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Cablegate: Upping the Ante On Migration in Morocco:Sub-Saharans

VZCZCXYZ0005
OO RUEHWEB

DE RUEHCL #0193/01 2701258
ZNR UUUUU ZZH
O 271258Z SEP 07
FM AMCONSUL CASABLANCA
TO RUEHC/SECSTATE WASHDC IMMEDIATE 7846
INFO RUEHC/DEPT OF LABOR WASHDC
RUEHRB/AMEMBASSY RABAT 8094
RUEHAS/AMEMBASSY ALGIERS 2933
RUEHTU/AMEMBASSY TUNIS 2056
RUEHFR/AMEMBASSY PARIS 0595
RUEHLO/AMEMBASSY LONDON 0308
RUEHMD/AMEMBASSY MADRID 3746
RUEHRO/AMEMBASSY ROME 0292
RUEHBS/AMEMBASSY BRUSSELS 0962
RUEHNK/AMEMBASSY NOUAKCHOTT 2289
RUEHGV/USMISSION GENEVA 0635
RUEHBS/USEU BRUSSELS
RUEHJM/AMCONSUL JERUSALEM 4693

UNCLAS CASABLANCA 000193

SIPDIS

SENSITIVE

SIPDIS

STATE ALSO FOR G/TIP, DRL/IL, NEA/RA, PRM/AFR, AND NEA/MAG

LABOR FOR ILAB

E.O. 12958: N/A
TAGS: PHUM SMIG ELAB MO
SUBJECT: UPPING THE ANTE ON MIGRATION IN MOROCCO:SUB-SAHARANS

REF: A) 05 Casablanca 1052
B) Casablanca 0135

1. (U) This cable is sensitive but unclassified. Please protect
accordingly.

2. (SBU) Summary: The GOM insists that the number of Moroccan and
sub-Saharan migrants attempting to cross illegally into Europe has
decreased significantly in the last 18 months. The Ministry of the
Interior (MIO) estimates that the number of attempts dropped by more
than 60 percent in 2006. This year to date, they claim numbers are
continuing to fall. Despite these decreases, the number of
immigrants endeavoring to reach the Spanish coast, Canary Islands,
the two Spanish enclaves in Northern Morocco remains very high and
with increasingly deadly results. Since Spanish-Moroccan sea patrols
have tightened the blockade of traditional routes across the
Mediterranean and Atlantic, migrants are forced to attempt longer
and more dangerous paths to the EU resulting in possibly thousands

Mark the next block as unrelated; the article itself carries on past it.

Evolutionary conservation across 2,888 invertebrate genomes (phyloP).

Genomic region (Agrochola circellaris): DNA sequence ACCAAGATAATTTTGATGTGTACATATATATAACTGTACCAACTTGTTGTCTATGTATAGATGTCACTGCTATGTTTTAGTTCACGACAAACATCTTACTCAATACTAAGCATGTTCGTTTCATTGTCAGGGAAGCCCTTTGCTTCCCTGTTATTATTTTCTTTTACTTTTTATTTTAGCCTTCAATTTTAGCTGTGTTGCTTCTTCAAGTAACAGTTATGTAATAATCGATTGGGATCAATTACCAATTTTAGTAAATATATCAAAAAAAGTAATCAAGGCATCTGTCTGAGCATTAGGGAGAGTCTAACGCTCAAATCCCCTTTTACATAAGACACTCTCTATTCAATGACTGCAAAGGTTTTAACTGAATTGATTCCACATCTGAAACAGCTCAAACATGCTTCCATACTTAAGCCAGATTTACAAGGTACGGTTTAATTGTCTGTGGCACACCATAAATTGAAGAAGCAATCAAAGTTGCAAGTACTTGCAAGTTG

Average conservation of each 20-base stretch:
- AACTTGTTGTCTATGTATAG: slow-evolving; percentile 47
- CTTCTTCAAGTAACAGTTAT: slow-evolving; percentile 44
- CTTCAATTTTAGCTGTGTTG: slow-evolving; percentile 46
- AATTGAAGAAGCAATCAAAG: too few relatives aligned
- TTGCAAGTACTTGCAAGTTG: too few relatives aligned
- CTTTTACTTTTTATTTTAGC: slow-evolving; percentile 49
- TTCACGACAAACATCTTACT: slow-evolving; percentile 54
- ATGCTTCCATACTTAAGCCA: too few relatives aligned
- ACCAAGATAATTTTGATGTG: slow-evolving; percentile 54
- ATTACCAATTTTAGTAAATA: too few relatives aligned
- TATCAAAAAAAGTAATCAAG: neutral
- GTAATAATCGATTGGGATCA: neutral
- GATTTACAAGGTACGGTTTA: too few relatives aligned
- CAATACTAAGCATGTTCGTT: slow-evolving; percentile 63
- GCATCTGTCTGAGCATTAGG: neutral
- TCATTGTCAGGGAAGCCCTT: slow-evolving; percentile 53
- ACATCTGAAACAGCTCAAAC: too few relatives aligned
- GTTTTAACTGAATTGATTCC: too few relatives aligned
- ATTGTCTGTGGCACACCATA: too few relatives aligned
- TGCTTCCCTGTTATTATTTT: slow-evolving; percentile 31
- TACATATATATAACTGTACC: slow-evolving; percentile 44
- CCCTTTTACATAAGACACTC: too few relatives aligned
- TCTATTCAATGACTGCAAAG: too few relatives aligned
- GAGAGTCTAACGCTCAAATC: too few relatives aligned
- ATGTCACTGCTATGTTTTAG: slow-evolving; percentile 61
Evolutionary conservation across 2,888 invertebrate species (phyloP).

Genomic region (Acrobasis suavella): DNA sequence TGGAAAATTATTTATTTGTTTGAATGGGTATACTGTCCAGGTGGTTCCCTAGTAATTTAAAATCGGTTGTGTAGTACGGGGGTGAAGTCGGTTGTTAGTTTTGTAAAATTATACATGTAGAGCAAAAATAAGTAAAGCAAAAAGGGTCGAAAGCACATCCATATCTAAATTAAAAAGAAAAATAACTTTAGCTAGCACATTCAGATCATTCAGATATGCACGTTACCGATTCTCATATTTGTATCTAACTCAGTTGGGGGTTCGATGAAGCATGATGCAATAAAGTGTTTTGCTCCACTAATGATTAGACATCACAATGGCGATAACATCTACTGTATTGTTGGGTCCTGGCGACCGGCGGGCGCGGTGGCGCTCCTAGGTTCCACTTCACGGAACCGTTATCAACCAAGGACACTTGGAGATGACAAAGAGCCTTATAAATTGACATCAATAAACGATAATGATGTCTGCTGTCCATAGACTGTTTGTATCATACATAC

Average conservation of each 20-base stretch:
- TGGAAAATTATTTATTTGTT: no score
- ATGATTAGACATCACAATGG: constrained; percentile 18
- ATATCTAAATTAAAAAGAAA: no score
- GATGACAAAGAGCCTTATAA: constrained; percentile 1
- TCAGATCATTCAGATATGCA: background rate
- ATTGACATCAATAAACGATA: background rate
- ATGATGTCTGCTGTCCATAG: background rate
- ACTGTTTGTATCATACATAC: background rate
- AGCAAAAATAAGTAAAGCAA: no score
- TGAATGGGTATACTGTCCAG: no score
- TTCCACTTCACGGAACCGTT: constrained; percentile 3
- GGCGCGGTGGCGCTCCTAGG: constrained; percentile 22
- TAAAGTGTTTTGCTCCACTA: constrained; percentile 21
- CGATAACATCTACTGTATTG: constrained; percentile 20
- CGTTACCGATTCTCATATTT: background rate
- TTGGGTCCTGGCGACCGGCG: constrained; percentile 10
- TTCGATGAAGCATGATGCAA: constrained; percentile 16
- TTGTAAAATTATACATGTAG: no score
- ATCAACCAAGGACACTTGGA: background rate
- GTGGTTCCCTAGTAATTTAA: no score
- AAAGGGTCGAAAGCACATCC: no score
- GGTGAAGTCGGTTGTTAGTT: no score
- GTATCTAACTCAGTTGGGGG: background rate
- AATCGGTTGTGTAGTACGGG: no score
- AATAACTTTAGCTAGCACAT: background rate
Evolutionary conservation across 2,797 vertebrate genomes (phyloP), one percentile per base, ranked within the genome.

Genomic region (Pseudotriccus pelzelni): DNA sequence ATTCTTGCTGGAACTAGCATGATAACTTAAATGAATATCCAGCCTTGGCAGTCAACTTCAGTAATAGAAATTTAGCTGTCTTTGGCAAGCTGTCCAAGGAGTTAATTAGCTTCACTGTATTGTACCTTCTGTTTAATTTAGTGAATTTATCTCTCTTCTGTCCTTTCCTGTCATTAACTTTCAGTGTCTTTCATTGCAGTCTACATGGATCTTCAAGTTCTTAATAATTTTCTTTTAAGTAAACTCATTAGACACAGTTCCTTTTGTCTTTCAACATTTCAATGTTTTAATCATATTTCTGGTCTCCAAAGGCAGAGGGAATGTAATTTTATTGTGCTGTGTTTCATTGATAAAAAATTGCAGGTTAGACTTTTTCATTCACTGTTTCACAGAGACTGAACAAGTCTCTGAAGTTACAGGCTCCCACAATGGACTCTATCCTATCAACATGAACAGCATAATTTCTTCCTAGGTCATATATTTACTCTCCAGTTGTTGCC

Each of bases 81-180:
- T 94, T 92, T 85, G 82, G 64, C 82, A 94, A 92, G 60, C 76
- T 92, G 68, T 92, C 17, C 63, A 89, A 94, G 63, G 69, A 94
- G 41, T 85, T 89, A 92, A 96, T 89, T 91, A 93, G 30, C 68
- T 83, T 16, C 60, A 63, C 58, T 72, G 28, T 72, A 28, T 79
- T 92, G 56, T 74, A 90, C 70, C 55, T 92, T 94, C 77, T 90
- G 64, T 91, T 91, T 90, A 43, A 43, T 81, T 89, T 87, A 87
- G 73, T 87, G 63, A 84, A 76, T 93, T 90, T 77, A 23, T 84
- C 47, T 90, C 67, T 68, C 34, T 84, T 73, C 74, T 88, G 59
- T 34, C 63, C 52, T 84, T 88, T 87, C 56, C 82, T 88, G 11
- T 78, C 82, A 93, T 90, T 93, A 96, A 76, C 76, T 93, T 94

of deaths a year. In addition to the dangers at sea, the
clandestine migrants also face more challenges in Morocco as they
await their opportunity to migrate to the EU. This is part I of II
- next cable will address the increasing problem of Moroccan minors
migrating to Europe. End Summary.

----------------------------------------
Patrolling the Waters and the Wilderness
----------------------------------------

3. (U) Early in 2007, Governor of Migration and Border Monitoring
in the Interior Ministry, Khalid Zerouali, announced that the number
of illegal migration attempts from Morocco to EU had fallen 65
percent in the previous year due mainly to joint Moroccan-Spanish
maritime patrols. Subsequently, in July 2007, speaking at a
Moroccan-Spanish working group on migration, Zerouali said that as
of January 2007 Morocco's surveillance systems had prevented between
80,000 and 100,000 foreigners from entering Morocco illegally on
their way to the EU. As confirmation of Zerouali's statement, at
the same conference, Consuelo Rumi, Spain's Secretary of State in
Charge of Migration, congratulated Morocco on its advancements in
border security measures. She remarked that the number of pateras
(makeshift boats) arriving in Spain had plummeted by 56 percent last
year, thanks in part to its neighbor to the south.

4. (SBU) The system of fighting illegal migration in Morocco
includes not only the above mentioned maritime patrols but border
surveillance systems and periodic sweeps of known gathering points
for clandestines as well. According to some indigenous and
international NGOs, however, the sweeps conducted by Moroccan
security forces are violent and often result in migrants being
dumped in the Algerian desert with no food, water or shelter.
According to Louis d'or Ngala, president of Refugees Without Borders
(RSF), a Moroccan NGO, this year Moroccan police destroyed dozens of
makeshift camps that had housed thousands of sub-Saharans waiting
their opportunity to cross into one of the two Spanish enclaves in
Northern Morocco or take the treacherous trip across open waters of
the Mediterranean. Ngala reported that these sweeps are often
accompanied with killings, physical abuse and a one way ticket to
the desert.


5. (SBU) The most recent sweep, on September 17, rounded up 441
sub-Saharans and 262 Algerians in the forests outside Nador, close
to the Spanish enclave of Melilla. The following two days saw
sweeps in the Western Saharan city of Laayoune which resulted in the
arrest of over 70 sub-Saharans. Their fate is currently unclear.
Laura Lungarotti, of the International Organization for Migration
(IOM), who works closely with the GOM on voluntary repatriation,
speculates that most of those rounded up will be expelled across the